How to Prevent Contact With Poisonous PlantsPosted by Claire Walters on Jul 16, 2015 in Blog, Trail Gear Gallery | 0 comments
One surefire way to ruin a picture-perfect outing is to come in contact with a poisonous plant and suffer the consequences: unbearably itchy skin rash, headaches, dizziness, nausea – the list goes on and on. How can you avoid these poisonous green party poopers? It’s all about knowing what to look for.
The Poison behind the Plant
Although a number of plants can provoke a skin reaction, three major poisonous culprits tend to cause an irritating skin rash: poison ivy, poison oak, and poison sumac.
All three of these plants contain an oily sap called urushiol. This sap is located in the plant’s leaves, stems, and roots, and it is quite sticky, so it easily adheres to skin, clothing, pet fur, gardening tools, and more. Urushiol is so strong that if contaminated objects aren’t properly cleaned, the oil can cause a reaction even later. That’s one reason why it’s so important to thoroughly clean camping equipment when a trip is over.
After it comes in contact with skin, urushiol triggers an allergic reaction that usually results in a red, itchy rash called allergic contact dermatitis. Although this is rarely anything more than a bothersome inconvenience, the severity of the reaction depends on the amount of contact with the plant. The initial rash can spread within hours of exposure, or it may take several days to appear. Typically, the first sign of a reaction appears in the form of straight red lines that gradually become more itchy and swollen. In some cases, blisters may appear. (Contrary to popular belief, the fluid inside the blisters is not contagious.1)
How to Identify Poisonous Plants
When it comes to identifying poisonous plants, the old adage, “leaves of three, let it be” may be a good rule of thumb, but it’s not exactly foolproof. Both poison oak and poison ivy have three leaves. Depending on the exact species, time of year, location, and other factors, the leaves can have distinct textures and colors. Poison sumac is typically a cluster plant with up to 13 leaves.
Now that we have slightly disproved the three-leaf theory, we can move on to identifying local varieties throughout the seasons. All three plants can be found in most areas of the United States, excluding Alaska, Hawaii, and the deserts of the Southwest. Depending on the location, each plant can have a distinct appearance.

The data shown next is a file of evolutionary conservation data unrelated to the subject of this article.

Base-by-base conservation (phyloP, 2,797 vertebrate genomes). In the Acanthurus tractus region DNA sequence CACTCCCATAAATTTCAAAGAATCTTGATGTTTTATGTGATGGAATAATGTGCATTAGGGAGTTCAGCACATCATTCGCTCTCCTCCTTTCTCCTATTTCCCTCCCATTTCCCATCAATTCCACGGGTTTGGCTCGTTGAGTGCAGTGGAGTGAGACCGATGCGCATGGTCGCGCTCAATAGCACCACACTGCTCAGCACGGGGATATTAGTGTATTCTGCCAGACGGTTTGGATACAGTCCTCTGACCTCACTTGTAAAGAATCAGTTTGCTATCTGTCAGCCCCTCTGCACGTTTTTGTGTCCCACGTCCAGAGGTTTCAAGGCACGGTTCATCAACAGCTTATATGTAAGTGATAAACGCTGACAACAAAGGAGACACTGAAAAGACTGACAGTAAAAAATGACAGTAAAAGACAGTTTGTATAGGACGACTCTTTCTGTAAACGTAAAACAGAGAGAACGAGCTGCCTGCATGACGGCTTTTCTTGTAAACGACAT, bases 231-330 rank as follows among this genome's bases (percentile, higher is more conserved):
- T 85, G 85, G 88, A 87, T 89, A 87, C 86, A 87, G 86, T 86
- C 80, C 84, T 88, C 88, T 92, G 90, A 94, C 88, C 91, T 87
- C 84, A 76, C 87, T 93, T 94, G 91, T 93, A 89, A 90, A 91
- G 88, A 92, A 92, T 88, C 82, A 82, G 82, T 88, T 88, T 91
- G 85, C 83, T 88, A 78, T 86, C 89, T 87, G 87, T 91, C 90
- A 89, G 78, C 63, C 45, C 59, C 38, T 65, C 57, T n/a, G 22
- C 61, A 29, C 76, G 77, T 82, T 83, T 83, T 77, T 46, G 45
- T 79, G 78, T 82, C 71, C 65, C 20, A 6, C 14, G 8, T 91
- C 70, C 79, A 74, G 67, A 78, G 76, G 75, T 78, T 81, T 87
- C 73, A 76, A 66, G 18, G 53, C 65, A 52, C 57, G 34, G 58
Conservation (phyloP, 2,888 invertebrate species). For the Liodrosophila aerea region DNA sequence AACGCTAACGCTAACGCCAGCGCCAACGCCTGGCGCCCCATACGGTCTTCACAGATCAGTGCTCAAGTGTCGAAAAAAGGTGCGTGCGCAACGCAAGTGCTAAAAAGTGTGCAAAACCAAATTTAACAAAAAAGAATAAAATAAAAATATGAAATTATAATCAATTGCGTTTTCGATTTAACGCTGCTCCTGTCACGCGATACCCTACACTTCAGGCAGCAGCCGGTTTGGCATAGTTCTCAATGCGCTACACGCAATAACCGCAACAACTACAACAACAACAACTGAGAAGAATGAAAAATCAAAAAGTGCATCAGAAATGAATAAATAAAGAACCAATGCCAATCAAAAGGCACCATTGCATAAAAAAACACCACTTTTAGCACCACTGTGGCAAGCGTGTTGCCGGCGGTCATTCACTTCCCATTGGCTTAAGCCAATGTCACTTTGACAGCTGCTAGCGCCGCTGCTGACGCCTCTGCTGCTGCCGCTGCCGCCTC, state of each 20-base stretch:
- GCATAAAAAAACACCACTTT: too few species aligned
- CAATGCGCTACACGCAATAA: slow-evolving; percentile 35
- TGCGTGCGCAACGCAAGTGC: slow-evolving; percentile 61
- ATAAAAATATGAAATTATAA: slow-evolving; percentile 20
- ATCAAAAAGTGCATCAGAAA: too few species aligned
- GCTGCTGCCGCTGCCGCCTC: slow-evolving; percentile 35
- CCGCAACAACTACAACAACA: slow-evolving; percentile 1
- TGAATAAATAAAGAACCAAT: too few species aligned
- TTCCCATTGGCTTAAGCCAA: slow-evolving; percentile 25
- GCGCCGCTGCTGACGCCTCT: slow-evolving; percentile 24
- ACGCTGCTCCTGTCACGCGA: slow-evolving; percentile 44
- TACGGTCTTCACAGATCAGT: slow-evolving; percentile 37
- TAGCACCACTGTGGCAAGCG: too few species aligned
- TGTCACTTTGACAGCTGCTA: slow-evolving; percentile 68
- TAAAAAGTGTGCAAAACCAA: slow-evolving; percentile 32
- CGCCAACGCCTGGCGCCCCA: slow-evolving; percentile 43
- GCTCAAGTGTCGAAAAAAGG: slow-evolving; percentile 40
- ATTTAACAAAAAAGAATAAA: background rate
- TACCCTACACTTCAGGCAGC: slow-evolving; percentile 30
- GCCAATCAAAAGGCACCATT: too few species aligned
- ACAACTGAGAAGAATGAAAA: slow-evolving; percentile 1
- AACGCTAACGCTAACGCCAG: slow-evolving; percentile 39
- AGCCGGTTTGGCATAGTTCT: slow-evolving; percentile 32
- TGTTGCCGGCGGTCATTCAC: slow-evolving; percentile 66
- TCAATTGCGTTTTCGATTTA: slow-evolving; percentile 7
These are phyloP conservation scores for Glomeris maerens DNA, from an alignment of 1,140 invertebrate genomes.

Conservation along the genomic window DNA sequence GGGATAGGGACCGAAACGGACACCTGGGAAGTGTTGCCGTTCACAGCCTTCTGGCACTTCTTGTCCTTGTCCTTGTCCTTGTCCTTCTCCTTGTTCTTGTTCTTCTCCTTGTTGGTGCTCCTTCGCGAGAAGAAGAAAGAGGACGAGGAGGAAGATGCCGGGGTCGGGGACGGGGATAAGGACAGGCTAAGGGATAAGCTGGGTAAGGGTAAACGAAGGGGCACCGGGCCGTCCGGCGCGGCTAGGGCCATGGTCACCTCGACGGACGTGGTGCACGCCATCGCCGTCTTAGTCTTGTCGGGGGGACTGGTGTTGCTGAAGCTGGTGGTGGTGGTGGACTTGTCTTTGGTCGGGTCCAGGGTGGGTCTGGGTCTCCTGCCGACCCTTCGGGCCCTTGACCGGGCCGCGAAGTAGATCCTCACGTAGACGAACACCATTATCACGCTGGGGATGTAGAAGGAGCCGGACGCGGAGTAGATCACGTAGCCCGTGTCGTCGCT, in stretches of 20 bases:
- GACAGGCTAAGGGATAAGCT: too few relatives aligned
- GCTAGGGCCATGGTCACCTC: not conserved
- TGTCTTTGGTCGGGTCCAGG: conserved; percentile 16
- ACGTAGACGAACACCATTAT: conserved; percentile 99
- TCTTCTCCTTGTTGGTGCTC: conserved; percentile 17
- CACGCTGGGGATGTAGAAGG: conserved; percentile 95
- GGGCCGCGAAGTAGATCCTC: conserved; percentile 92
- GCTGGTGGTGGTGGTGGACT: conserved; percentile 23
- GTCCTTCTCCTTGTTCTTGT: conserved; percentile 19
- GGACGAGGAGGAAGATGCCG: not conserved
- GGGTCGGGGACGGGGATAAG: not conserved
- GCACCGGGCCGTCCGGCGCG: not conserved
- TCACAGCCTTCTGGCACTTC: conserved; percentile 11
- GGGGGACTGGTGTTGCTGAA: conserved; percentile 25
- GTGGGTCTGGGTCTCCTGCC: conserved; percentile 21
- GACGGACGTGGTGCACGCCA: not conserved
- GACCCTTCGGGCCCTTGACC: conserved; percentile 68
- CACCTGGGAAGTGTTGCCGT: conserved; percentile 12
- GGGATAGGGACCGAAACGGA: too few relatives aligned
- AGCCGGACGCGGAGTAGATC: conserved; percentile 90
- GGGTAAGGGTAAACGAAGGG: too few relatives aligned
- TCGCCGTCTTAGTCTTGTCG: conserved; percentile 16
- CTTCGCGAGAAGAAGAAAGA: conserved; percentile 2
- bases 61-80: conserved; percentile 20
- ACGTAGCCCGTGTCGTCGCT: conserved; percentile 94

Poison ivy is a prolific plant that grows well along road edges or in areas that are not heavily trafficked. It’s found mainly in the Eastern, Midwestern, and Southern regions, where it is fairly widespread thanks to the birds and deer that eat poison ivy berries.
Although you can generally identify poison ivy by its three leaves, it has a chameleon-like quality that turns the leaves different colors and textures depending on location. The leaves can have dull or glossy leaflets with smooth or jagged edges. Sometimes the leaves are hairy, and sometimes they are not.
When trying to avoid poison ivy, it is essential to be aware of its regional appearance. In the East, Midwest, and South, poison ivy often grows as a vine, but in the northern regions, it grows as a shrub that can spread along the ground and climb on low plants, trees, street signs, telephone poles, and more.
Eastern poison ivy is typically recognized by its hairy, rope-like, vine appearance with three shiny green (red in the fall) leaves budding from one small stem. Western poison ivy is typically a low shrub with three leaves that does not form a climbing vine.
Typically, poison ivy leaves are reddish in spring, green in summer, and yellow, orange, or red in fall. In the spring, poison ivy “blooms” with yellow or greenish-white flowers and light yellow or amber berries, which ripen in the summer.2
Poison oak is most commonly found in the western United States, although it can also grow in the eastern states. It is rarely found in the Midwest. It can grow as a vine or a low-lying shrub, and its leaves are typically shaped similar to oak leaves.
Mature poison oak leaflets are a dull green and are typically more jagged or “toothed” than poison ivy. Like poison ivy, it has leaves of three, but unlike poison ivy, poison oak leaflets have hairs on both sides. The leaves can have yellow or green flowers and clusters of green-yellow or white berries.
Poison sumac (also known as thunderwood) is less common than poison ivy and poison oak. The plants grow as woody shrubs or small trees that can grow up to 30 feet in dense, swampy areas, such as Florida and other parts of the Southeast. Although not very common in the north, it can be found in extremely wet, wooded areas along the northeastern United States and even into Canada.
Poison sumac stems usually have no hair and 7 to 13 leaves per stem that are 2 to 4 inches long. The leaves have smooth edges and pointed tips, and they usually have a red stem that stretches along the leaflets. The plant flowers with greenish clusters that can sprout glossy, pale yellow or cream-colored berries.
Although less common, poison sumac is thought to be more virulent than both poison ivy and poison oak. Often, the reaction caused by sumac contact is more intense, resulting in a more painful, long-lasting rash and swelling.3